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Switching step-up and step-down regulators

All regular voltage regulators (like 7805) have several disadvantages like output voltage is always lower than input and some power is dissipated in control element. Dissipated power is approximately equal to I(Vin-Vout). There is another way to generate regulated voltage. Method is different from previous. In switching regulator a transistor operates as a saturated switch which periodically applies the full unregulated voltage across an inductor in short intervals. During each pulse inductor current builds up storing energy on its magnetic field:   Inductor also smooths the output voltage. Feedback circuit with comparator compares output voltage with reference and this way changes oscillators pulse width or frequency. Switching regulators have few attractive properties that made them popular. Low power dissipation even if there is a large drop from input to output; switching regulators may generate output voltages higher than unregulated input; they can generate opposite polarity than input; switching regulators can be designed to run directly from AC power line with no power transformer. This way modern DC supplies are lightweight. As na example you can take computer power supply block. But… Switching supplies have side effect- they generate noise and can put hash back to power line. But these problems…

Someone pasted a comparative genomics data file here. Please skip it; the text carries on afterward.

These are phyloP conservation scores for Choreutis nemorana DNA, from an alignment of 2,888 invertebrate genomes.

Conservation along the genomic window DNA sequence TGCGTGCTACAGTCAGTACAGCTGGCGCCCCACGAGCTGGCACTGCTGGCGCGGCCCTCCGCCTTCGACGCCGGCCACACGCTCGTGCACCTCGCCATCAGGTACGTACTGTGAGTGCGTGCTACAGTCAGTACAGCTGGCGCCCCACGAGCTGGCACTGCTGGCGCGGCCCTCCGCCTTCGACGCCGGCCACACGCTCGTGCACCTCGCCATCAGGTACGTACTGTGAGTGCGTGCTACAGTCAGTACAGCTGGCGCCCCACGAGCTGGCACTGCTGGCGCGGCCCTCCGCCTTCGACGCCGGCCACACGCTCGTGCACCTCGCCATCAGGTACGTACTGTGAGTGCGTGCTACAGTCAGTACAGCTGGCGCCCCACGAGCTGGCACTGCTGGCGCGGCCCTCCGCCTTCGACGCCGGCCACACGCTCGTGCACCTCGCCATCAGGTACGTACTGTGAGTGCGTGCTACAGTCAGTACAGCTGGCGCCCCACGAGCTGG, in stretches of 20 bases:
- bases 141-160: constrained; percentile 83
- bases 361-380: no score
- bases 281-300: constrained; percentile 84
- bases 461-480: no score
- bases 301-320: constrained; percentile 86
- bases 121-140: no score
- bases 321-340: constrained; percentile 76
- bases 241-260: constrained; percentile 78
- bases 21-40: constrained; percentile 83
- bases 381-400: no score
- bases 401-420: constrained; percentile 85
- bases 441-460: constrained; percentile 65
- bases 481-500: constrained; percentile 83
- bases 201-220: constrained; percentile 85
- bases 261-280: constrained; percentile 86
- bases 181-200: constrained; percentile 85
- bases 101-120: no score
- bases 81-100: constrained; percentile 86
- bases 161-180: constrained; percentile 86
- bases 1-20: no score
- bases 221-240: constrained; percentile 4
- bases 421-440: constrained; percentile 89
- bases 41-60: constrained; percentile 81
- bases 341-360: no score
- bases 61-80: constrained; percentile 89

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Dual polarity power supply source

Most of op-amp circuits run from symmetrical bipolar supply source lets say ±15V. The simplest way to generate symmetrical split supplies is to use a pair of 3 terminal voltage regulators. For instance lets take two voltage regulators: 7815 and 7915.   If you need an adjustable variant of dual polarity regulated voltage source you can use 317 and 337 adjustable regulators, where you can trim voltage with voltage divider which consists of two higher accuracy resistors:   You may wander if there are dual 3 terminal regulators in one casing – yes they are. They are called “Dual Tracking Regulators”. Dual tracking regulators are available as complete integrated circuits in both – fixed and adjustable versions. Typically there are 4195 for fixed ±15V and 4194 is symmetrically adjustable via single resistor.